In order to establish this type we must first perpetuate the intelligent linebreeding of the best individuals. Hence, the broodmare band is being centered around linebred individuals of Las Trad, Ga'zi, Abu Baha, and Antezeyn Skowronek, these individuals all carry one or more crosses to our 3 A stallions. To date our foundation stock includes the Las Trad son, Belesemo Trad, three Las Trad daughters, and seven Las Trad granddaughters, several of which are double "Trad" blood. We also have a Ga'zi daughter, who after some outstanding veterinarian work is producing again, and has produced our junior stallion, Belesemo Magic. We also have some *Silver Drift, *Meczet, and Phantom blood in the herd.
It is interesting to see how time has progressed, from the selection of a colt who turned into a quality stallion, to the formation of the 3 A program. The oldest Belesemo Trad foals have just turned three, and those shown so far have more than validated our faith in this cross. We have committed ourselves to the goal of perpetuating these bloodlines, breeding the best athletic using family horses, that are a pleasure to be around, while maintaining the breathtaking beauty that is a hallmark of the breed.
For those of you who are curious as to what Belesemo stands for, it means: "Beautiful" in Italian. No, we are not Italian, but that is the name that Laddy came with, and since he was the reason for their being any Belesemo Arabians, we felt he deserved to have the ranch bear his name.
I owe more than words can express to my parents for their love and financial sacrifice in the early years of Belesemo Arabian's existence, and without the love and support of my husband, Dirk, none of the last several years nor the future for Belesemo Arabians would be possible. Oh, by the way, the old roan gelding that started all this is healthy, happy, and 29, mothering weanlings and living out his years on a permanent pension.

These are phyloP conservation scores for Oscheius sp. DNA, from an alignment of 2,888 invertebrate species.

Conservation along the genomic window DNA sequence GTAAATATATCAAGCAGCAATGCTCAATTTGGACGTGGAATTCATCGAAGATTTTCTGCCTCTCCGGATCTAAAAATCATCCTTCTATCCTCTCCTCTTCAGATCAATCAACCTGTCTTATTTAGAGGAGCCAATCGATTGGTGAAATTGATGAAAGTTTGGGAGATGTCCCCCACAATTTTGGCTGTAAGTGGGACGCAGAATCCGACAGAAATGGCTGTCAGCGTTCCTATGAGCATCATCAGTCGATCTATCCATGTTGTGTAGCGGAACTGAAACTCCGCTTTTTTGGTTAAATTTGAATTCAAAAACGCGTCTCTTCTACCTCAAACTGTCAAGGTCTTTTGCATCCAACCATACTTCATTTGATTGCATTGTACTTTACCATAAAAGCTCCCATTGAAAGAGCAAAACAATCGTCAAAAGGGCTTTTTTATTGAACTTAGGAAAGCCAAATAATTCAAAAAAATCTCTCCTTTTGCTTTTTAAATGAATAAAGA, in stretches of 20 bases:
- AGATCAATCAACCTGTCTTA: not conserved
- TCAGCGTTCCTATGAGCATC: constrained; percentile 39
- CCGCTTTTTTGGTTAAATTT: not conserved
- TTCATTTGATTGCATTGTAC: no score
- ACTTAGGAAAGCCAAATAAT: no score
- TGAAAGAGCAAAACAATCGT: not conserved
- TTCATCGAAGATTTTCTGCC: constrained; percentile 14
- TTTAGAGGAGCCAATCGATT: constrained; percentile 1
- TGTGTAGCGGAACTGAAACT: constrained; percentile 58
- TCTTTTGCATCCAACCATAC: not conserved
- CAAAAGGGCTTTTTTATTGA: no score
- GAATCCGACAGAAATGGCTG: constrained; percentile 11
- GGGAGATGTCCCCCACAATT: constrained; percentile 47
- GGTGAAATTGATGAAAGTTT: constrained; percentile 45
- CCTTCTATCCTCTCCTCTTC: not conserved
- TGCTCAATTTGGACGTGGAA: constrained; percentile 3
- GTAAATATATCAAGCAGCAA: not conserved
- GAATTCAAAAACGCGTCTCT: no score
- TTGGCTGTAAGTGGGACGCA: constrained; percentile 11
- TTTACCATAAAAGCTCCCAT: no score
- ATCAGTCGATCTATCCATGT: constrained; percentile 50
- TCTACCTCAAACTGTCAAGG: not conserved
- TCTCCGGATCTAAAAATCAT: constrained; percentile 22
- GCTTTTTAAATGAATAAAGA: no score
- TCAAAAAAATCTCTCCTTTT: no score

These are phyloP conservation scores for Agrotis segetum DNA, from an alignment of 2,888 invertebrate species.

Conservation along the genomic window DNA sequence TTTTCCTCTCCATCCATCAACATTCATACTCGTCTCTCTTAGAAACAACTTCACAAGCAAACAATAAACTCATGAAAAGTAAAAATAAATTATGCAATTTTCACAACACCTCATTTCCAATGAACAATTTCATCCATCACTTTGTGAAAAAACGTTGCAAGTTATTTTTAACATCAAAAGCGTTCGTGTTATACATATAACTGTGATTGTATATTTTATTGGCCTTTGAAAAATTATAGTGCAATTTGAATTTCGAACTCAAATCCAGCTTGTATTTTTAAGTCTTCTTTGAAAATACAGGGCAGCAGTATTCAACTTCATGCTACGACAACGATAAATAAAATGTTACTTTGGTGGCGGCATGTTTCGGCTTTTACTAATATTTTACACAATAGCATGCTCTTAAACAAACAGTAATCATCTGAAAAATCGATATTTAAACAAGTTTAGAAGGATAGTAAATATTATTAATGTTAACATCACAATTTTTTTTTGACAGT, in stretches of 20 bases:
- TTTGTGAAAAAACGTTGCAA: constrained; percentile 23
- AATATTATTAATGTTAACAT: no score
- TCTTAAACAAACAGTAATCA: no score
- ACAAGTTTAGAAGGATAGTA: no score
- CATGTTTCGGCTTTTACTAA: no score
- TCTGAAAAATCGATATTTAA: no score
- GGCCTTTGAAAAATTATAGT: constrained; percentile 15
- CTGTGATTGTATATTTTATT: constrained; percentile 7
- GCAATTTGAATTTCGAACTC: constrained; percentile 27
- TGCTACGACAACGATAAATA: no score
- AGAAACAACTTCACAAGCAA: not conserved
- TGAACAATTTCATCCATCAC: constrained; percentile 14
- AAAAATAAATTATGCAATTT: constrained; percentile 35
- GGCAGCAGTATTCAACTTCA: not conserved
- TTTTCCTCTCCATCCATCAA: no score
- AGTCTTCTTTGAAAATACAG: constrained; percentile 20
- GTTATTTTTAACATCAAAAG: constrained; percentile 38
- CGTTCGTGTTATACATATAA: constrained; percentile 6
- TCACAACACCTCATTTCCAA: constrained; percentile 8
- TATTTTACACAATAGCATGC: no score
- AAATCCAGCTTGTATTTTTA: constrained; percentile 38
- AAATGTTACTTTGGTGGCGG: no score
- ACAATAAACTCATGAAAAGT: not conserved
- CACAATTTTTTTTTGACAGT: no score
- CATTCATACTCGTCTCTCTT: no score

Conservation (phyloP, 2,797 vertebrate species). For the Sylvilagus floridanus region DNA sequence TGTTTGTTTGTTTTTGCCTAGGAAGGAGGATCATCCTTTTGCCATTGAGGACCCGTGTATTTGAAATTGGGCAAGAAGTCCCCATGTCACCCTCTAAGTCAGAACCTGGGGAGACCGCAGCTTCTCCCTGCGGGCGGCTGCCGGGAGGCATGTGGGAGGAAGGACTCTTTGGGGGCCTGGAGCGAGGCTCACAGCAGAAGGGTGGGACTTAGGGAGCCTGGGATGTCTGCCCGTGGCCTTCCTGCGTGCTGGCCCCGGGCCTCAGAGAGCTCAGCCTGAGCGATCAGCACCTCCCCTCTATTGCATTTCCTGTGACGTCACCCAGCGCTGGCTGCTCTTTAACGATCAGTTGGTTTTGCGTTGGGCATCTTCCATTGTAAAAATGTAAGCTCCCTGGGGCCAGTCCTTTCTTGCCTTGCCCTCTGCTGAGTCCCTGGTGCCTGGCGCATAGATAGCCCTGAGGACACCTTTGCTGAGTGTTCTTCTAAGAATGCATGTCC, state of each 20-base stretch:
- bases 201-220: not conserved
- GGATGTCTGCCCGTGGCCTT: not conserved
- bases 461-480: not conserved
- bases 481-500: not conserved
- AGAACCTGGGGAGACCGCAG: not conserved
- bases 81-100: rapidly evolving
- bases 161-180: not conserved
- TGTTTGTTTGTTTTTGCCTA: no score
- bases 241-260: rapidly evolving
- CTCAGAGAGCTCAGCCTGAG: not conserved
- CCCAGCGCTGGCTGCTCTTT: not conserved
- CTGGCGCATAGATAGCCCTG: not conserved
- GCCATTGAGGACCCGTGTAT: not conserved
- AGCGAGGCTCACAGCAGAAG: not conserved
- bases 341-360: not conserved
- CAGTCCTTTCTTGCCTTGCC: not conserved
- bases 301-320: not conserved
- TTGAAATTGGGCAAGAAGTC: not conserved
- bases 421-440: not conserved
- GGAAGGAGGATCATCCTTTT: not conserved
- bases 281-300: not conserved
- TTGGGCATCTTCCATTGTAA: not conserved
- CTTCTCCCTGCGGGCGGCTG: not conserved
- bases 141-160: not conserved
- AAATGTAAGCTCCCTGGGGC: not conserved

As I gaze out at our young horses frolicking in the snow, I think of all the famous horses who are pushed at us through heavy advertising in the breed magazines, and all of the investment aspects which surround them, while to us, our horses represent the many superior quality "friends" owned by everyday people who may never be famous, or ever achieve high awards. The reason? Their owners don't think of them as investments or tax shelters, they just love and enjoy them. We have been especially blessed these past few "friend" and his years in the form of a special progeny. We thank and praise our Lord for his wonderful gifts that share in our lives, I only hope that each one of you feel as blessed by your special friends.